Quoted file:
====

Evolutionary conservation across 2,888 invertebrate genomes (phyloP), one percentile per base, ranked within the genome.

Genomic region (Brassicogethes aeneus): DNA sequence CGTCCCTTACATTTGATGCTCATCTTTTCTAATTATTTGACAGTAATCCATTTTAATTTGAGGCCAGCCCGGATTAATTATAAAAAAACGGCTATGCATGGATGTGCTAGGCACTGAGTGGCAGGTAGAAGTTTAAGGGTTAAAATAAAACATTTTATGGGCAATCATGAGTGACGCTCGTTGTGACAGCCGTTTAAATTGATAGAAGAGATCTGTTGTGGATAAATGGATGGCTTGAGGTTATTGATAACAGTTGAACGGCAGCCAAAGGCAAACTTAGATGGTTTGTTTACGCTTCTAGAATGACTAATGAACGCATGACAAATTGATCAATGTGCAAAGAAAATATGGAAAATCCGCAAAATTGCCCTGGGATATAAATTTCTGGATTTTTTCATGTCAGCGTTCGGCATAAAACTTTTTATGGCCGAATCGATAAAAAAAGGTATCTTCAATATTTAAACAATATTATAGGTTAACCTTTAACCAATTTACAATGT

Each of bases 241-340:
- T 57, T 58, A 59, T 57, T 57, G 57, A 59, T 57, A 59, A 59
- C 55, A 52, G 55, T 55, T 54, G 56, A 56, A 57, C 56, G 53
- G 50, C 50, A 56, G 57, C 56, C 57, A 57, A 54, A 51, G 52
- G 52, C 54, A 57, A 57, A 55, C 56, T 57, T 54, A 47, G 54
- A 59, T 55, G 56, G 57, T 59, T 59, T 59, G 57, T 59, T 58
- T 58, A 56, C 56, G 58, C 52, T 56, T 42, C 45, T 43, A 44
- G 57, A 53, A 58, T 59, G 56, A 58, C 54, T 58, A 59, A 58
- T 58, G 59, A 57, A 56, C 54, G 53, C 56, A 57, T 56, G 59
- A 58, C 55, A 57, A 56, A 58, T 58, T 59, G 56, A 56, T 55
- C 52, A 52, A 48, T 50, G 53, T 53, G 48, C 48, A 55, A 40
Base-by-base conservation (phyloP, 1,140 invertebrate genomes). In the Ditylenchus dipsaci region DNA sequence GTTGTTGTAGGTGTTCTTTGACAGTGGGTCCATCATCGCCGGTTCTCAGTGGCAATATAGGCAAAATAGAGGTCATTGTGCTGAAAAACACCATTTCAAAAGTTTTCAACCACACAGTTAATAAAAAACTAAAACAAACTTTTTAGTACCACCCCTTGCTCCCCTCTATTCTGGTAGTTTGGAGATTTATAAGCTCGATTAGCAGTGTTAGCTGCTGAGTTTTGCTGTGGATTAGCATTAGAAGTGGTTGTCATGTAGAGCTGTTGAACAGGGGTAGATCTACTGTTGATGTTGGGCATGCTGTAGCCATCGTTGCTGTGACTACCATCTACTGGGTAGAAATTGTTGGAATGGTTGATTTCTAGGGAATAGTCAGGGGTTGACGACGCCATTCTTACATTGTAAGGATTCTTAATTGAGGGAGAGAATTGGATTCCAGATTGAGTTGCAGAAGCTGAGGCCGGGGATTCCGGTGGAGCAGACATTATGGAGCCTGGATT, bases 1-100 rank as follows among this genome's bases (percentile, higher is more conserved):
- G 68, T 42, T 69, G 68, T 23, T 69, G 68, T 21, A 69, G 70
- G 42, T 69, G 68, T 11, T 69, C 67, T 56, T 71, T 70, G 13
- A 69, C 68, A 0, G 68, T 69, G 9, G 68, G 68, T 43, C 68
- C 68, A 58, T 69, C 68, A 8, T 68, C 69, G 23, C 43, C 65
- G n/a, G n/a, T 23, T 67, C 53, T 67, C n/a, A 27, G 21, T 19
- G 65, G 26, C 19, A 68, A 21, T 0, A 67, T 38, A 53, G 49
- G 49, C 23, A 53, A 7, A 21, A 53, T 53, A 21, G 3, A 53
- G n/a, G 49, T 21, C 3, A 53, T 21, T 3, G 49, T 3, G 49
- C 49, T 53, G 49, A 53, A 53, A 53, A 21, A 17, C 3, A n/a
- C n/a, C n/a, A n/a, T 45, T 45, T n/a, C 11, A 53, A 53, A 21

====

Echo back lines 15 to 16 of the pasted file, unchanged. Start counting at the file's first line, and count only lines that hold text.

- G 68, T 42, T 69, G 68, T 23, T 69, G 68, T 21, A 69, G 70
- G 42, T 69, G 68, T 11, T 69, C 67, T 56, T 71, T 70, G 13